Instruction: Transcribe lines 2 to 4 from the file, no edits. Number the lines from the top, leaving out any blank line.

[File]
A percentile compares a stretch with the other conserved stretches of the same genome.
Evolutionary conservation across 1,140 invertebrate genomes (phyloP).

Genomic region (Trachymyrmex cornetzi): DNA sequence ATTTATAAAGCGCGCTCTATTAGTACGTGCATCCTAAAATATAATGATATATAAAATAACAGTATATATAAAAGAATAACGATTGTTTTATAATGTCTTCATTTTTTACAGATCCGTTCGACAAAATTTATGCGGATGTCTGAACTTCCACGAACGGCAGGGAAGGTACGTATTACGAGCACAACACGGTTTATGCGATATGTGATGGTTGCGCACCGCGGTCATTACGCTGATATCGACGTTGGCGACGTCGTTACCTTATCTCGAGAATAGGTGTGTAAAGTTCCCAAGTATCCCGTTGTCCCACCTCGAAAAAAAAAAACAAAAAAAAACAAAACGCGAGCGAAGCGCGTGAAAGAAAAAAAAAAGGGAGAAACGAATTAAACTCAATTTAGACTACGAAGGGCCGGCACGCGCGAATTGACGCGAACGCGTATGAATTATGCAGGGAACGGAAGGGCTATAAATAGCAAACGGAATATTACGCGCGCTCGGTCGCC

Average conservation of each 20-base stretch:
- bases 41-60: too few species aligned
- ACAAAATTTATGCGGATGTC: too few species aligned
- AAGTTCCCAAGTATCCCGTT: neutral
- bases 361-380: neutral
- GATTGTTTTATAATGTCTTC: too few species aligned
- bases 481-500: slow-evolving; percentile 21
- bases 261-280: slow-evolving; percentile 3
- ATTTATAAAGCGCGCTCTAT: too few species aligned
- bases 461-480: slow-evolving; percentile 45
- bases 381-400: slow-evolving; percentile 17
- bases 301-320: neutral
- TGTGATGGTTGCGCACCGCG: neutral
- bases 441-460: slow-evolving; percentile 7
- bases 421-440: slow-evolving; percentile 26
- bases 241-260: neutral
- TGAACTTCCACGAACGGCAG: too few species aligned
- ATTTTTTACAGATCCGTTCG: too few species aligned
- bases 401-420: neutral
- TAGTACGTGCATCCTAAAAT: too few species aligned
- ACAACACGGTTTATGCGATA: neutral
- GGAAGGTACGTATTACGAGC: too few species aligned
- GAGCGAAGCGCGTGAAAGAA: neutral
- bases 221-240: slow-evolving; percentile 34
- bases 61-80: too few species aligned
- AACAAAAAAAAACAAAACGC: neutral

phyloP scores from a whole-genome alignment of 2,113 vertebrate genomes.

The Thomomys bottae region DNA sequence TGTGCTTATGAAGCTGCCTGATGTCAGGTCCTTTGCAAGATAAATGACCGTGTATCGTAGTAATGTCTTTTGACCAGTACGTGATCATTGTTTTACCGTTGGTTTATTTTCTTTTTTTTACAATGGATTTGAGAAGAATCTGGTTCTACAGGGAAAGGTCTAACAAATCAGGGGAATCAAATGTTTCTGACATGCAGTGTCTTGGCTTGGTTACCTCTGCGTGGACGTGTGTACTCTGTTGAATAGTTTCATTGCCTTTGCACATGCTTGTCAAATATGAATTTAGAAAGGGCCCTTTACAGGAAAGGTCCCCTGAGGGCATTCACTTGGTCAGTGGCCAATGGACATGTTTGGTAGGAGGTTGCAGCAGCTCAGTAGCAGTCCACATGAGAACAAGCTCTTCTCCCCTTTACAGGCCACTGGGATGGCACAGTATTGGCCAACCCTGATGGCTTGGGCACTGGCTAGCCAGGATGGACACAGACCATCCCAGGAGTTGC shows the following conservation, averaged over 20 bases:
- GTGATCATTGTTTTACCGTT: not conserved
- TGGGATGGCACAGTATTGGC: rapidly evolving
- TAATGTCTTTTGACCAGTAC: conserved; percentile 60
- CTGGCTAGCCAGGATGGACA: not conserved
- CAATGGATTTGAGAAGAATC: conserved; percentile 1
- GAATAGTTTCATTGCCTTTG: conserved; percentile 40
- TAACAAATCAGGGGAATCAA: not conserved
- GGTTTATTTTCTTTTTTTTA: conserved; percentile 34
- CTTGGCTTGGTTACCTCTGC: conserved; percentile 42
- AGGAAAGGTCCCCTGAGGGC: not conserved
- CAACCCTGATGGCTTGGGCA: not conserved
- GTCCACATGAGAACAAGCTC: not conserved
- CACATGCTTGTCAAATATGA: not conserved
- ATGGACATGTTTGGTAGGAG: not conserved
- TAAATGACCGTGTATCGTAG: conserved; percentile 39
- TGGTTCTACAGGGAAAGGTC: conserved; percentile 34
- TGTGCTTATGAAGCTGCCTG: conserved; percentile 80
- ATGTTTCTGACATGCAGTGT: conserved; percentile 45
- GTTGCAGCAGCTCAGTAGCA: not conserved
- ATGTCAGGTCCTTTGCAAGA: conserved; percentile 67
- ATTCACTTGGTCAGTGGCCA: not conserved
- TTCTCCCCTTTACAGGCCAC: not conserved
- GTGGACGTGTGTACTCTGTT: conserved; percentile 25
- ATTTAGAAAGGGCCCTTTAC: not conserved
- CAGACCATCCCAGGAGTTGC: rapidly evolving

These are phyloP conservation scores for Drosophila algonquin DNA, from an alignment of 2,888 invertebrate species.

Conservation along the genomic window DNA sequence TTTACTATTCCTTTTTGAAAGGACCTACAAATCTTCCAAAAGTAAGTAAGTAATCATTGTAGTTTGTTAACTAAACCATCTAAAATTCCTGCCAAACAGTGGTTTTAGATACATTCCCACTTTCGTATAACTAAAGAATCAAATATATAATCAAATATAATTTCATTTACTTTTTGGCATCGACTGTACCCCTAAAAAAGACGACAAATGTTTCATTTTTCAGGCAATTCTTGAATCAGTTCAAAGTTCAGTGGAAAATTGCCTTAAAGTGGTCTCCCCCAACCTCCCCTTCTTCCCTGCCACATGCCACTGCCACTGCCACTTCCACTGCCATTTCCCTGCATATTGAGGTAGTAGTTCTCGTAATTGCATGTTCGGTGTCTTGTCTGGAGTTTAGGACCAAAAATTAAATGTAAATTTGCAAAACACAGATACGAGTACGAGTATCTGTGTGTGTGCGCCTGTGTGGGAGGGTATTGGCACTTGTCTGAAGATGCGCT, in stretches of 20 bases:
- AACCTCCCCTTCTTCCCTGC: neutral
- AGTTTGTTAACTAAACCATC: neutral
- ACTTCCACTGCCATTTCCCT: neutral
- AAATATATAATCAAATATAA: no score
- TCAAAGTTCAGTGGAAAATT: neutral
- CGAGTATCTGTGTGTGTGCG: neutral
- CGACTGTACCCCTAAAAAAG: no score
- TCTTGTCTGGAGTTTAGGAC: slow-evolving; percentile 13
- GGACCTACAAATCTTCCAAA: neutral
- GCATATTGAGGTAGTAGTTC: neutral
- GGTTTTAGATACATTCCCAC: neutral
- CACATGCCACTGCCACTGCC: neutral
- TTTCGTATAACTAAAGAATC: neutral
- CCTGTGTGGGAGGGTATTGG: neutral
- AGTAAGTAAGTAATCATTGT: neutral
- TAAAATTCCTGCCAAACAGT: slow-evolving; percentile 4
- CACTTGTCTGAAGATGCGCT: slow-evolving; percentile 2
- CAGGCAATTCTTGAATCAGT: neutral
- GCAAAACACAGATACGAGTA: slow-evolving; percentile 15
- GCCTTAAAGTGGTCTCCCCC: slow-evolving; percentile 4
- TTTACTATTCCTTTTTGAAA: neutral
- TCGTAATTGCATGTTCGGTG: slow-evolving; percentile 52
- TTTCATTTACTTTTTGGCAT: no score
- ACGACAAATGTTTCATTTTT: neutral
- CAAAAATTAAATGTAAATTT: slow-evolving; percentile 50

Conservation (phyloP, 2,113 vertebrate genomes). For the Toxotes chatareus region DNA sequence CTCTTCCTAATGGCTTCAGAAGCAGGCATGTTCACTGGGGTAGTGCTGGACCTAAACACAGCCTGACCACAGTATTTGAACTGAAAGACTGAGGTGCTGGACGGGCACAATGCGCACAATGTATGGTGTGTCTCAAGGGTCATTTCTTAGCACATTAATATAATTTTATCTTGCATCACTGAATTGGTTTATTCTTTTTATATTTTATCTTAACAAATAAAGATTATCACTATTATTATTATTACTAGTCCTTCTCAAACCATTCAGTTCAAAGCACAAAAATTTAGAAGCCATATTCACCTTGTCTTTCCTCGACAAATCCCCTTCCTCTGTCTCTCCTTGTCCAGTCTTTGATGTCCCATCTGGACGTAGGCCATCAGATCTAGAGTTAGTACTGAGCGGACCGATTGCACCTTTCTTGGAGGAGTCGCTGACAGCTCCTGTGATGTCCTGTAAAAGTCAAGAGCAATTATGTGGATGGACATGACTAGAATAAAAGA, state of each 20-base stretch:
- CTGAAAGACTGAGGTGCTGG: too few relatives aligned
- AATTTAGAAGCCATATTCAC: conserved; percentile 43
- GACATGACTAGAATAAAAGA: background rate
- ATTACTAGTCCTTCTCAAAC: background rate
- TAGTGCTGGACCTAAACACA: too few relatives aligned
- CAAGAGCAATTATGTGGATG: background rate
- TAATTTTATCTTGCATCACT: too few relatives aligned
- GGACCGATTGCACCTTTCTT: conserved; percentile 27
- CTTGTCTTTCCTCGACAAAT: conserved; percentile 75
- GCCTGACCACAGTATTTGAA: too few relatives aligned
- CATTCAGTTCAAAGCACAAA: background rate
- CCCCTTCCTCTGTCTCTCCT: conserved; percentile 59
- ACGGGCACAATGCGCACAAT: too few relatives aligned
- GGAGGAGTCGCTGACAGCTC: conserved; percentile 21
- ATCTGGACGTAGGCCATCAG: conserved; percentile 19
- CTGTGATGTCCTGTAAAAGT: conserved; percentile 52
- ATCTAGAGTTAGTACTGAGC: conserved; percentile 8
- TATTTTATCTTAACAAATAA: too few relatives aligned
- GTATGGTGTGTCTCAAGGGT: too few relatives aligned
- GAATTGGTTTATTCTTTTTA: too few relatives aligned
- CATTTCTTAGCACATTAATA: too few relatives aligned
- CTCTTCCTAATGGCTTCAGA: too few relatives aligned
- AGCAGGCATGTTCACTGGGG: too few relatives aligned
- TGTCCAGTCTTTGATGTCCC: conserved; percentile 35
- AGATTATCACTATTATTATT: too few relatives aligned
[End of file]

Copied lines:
Evolutionary conservation across 1,140 invertebrate genomes (phyloP).

Genomic region (Trachymyrmex cornetzi): DNA sequence ATTTATAAAGCGCGCTCTATTAGTACGTGCATCCTAAAATATAATGATATATAAAATAACAGTATATATAAAAGAATAACGATTGTTTTATAATGTCTTCATTTTTTACAGATCCGTTCGACAAAATTTATGCGGATGTCTGAACTTCCACGAACGGCAGGGAAGGTACGTATTACGAGCACAACACGGTTTATGCGATATGTGATGGTTGCGCACCGCGGTCATTACGCTGATATCGACGTTGGCGACGTCGTTACCTTATCTCGAGAATAGGTGTGTAAAGTTCCCAAGTATCCCGTTGTCCCACCTCGAAAAAAAAAAACAAAAAAAAACAAAACGCGAGCGAAGCGCGTGAAAGAAAAAAAAAAGGGAGAAACGAATTAAACTCAATTTAGACTACGAAGGGCCGGCACGCGCGAATTGACGCGAACGCGTATGAATTATGCAGGGAACGGAAGGGCTATAAATAGCAAACGGAATATTACGCGCGCTCGGTCGCC

Average conservation of each 20-base stretch: